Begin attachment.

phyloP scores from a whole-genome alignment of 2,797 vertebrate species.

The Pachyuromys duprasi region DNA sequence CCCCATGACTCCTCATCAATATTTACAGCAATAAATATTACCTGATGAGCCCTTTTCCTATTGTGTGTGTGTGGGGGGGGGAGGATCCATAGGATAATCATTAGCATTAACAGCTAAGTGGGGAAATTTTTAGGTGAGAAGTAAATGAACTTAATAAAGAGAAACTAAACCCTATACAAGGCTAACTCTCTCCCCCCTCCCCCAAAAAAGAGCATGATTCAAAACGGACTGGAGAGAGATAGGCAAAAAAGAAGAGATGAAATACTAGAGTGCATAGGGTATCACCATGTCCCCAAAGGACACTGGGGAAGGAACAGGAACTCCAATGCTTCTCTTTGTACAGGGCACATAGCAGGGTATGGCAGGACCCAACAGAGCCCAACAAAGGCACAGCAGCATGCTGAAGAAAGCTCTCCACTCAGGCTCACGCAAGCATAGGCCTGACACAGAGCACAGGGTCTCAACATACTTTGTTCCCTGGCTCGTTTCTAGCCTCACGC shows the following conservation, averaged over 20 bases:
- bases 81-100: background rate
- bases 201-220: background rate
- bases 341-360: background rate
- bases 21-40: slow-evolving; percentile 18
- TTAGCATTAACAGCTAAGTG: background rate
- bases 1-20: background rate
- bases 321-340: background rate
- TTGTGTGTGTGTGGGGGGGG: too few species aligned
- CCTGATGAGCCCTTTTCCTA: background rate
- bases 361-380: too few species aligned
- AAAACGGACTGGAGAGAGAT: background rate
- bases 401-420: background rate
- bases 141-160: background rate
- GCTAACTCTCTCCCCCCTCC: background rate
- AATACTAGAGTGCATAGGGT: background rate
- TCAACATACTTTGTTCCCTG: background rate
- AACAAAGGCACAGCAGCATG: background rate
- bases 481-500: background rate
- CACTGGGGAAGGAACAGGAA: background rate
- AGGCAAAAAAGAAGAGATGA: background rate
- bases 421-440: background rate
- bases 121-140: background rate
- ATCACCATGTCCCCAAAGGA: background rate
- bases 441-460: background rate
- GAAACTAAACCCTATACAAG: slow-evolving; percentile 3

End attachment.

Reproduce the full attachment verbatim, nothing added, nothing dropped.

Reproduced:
phyloP scores from a whole-genome alignment of 2,797 vertebrate species.

The Pachyuromys duprasi region DNA sequence CCCCATGACTCCTCATCAATATTTACAGCAATAAATATTACCTGATGAGCCCTTTTCCTATTGTGTGTGTGTGGGGGGGGGAGGATCCATAGGATAATCATTAGCATTAACAGCTAAGTGGGGAAATTTTTAGGTGAGAAGTAAATGAACTTAATAAAGAGAAACTAAACCCTATACAAGGCTAACTCTCTCCCCCCTCCCCCAAAAAAGAGCATGATTCAAAACGGACTGGAGAGAGATAGGCAAAAAAGAAGAGATGAAATACTAGAGTGCATAGGGTATCACCATGTCCCCAAAGGACACTGGGGAAGGAACAGGAACTCCAATGCTTCTCTTTGTACAGGGCACATAGCAGGGTATGGCAGGACCCAACAGAGCCCAACAAAGGCACAGCAGCATGCTGAAGAAAGCTCTCCACTCAGGCTCACGCAAGCATAGGCCTGACACAGAGCACAGGGTCTCAACATACTTTGTTCCCTGGCTCGTTTCTAGCCTCACGC shows the following conservation, averaged over 20 bases:
- bases 81-100: background rate
- bases 201-220: background rate
- bases 341-360: background rate
- bases 21-40: slow-evolving; percentile 18
- TTAGCATTAACAGCTAAGTG: background rate
- bases 1-20: background rate
- bases 321-340: background rate
- TTGTGTGTGTGTGGGGGGGG: too few species aligned
- CCTGATGAGCCCTTTTCCTA: background rate
- bases 361-380: too few species aligned
- AAAACGGACTGGAGAGAGAT: background rate
- bases 401-420: background rate
- bases 141-160: background rate
- GCTAACTCTCTCCCCCCTCC: background rate
- AATACTAGAGTGCATAGGGT: background rate
- TCAACATACTTTGTTCCCTG: background rate
- AACAAAGGCACAGCAGCATG: background rate
- bases 481-500: background rate
- CACTGGGGAAGGAACAGGAA: background rate
- AGGCAAAAAAGAAGAGATGA: background rate
- bases 421-440: background rate
- bases 121-140: background rate
- ATCACCATGTCCCCAAAGGA: background rate
- bases 441-460: background rate
- GAAACTAAACCCTATACAAG: slow-evolving; percentile 3